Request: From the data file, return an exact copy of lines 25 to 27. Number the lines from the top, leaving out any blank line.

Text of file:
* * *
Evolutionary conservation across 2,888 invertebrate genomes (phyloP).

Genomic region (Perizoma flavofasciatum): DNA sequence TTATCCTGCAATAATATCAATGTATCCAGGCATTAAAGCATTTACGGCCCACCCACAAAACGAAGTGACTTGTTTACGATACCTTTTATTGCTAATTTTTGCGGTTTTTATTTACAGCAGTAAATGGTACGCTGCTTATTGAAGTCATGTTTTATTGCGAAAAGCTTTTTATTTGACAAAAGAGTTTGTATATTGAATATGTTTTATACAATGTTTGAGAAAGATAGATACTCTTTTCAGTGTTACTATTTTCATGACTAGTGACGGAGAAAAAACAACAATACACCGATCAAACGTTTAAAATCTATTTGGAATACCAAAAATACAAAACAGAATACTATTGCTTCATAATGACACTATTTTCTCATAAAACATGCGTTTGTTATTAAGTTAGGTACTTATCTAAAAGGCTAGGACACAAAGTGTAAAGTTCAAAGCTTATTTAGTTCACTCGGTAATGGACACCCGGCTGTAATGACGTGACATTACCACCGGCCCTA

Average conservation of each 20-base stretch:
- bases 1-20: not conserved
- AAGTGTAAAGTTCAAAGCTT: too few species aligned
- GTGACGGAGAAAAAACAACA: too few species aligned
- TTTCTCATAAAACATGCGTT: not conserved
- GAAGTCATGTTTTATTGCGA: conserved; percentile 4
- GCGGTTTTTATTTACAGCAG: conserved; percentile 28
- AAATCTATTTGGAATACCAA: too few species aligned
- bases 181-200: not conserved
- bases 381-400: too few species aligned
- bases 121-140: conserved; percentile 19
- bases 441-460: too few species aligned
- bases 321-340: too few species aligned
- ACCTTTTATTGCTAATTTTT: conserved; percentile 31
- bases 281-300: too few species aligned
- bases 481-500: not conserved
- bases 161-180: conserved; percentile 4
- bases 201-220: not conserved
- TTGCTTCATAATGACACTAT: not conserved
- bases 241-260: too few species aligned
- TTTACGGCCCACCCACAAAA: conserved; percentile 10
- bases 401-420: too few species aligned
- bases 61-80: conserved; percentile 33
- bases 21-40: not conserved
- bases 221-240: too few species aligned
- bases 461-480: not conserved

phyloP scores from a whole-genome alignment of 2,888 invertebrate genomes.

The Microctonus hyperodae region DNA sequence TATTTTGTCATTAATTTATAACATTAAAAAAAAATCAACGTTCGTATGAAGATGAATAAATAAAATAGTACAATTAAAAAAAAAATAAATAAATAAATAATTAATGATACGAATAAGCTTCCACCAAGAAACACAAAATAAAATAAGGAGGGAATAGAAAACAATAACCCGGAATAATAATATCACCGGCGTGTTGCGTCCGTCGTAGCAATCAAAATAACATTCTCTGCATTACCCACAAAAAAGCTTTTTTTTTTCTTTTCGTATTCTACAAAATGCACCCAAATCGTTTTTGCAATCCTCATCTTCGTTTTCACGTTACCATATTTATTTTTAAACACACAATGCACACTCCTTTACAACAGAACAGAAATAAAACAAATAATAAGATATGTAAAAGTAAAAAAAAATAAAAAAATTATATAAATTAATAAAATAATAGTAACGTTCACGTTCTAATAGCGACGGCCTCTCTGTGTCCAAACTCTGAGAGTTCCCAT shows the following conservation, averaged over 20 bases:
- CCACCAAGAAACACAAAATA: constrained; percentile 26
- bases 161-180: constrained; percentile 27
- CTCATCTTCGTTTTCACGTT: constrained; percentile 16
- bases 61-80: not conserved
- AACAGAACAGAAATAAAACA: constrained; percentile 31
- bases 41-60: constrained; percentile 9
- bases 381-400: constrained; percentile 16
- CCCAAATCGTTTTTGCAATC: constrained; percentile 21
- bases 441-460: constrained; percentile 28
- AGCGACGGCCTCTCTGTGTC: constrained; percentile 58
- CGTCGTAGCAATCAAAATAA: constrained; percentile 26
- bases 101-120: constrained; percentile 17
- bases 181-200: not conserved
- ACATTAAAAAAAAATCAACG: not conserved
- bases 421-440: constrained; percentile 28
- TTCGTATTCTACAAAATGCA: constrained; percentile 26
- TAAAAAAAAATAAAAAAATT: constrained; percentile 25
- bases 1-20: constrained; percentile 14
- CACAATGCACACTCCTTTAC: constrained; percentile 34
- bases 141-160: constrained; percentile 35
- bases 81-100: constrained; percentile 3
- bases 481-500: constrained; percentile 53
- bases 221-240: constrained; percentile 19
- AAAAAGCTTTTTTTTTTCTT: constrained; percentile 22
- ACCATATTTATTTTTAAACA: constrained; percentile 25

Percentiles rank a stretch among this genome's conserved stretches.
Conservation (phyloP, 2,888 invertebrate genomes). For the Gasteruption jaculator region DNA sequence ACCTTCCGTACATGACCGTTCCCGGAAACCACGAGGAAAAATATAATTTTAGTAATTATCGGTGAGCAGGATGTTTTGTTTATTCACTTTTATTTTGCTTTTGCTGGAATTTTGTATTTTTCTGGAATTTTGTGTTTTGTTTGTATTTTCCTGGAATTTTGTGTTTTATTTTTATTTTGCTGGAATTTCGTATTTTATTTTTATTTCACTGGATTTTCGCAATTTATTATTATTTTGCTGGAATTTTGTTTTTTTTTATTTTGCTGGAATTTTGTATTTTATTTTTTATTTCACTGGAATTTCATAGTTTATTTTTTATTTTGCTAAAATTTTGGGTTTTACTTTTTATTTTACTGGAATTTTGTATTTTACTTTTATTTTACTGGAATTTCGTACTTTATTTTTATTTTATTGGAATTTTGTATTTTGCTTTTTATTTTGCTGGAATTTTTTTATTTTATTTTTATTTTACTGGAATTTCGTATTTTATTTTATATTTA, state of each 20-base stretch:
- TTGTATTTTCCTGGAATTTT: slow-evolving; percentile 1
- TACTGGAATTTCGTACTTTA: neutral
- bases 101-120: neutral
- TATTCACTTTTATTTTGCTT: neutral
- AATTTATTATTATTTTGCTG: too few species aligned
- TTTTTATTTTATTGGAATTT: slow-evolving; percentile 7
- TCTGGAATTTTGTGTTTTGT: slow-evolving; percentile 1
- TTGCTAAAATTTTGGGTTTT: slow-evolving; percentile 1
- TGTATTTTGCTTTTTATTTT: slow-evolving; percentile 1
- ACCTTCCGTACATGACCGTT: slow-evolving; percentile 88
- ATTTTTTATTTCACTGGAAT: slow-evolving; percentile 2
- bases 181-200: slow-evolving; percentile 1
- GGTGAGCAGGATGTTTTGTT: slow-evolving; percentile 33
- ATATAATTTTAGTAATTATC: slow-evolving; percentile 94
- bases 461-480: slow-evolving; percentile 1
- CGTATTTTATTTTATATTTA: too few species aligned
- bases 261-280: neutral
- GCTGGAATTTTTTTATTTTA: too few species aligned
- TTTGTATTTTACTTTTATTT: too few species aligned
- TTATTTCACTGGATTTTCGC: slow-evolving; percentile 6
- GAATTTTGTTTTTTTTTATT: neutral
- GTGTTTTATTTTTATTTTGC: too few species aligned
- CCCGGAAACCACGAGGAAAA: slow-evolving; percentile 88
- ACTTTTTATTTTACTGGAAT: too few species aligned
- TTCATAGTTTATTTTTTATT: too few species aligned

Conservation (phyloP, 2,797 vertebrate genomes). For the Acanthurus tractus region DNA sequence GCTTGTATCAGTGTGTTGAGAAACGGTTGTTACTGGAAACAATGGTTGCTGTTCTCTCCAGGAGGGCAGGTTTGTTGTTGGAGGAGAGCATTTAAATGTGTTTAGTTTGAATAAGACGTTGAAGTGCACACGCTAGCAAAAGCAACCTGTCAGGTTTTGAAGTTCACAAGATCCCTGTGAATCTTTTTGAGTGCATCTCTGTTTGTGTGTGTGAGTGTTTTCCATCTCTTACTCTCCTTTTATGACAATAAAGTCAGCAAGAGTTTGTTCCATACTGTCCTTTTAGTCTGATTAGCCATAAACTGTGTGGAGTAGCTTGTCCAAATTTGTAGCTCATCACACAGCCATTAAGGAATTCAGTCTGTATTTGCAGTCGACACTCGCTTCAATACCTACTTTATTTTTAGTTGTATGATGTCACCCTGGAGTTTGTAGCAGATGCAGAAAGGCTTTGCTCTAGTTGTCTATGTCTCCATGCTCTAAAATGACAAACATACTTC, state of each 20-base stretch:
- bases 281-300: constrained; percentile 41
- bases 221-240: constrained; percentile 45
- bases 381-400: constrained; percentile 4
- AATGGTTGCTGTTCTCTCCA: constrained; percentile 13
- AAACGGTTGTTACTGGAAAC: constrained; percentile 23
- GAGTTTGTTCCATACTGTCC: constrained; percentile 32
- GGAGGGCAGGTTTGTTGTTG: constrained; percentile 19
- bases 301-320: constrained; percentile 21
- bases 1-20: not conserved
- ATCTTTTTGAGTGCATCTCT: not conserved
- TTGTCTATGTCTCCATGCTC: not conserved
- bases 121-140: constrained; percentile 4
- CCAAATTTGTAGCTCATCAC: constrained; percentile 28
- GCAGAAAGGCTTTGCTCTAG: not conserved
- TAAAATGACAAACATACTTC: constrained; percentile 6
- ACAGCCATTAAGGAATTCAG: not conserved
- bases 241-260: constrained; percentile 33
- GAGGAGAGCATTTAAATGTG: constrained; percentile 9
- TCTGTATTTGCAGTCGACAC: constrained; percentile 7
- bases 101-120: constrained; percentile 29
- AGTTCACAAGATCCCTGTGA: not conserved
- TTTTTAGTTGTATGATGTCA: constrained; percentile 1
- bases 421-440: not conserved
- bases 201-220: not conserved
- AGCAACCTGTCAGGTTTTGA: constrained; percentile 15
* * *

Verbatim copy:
- bases 61-80: conserved; percentile 33
- bases 21-40: not conserved
- bases 221-240: too few species aligned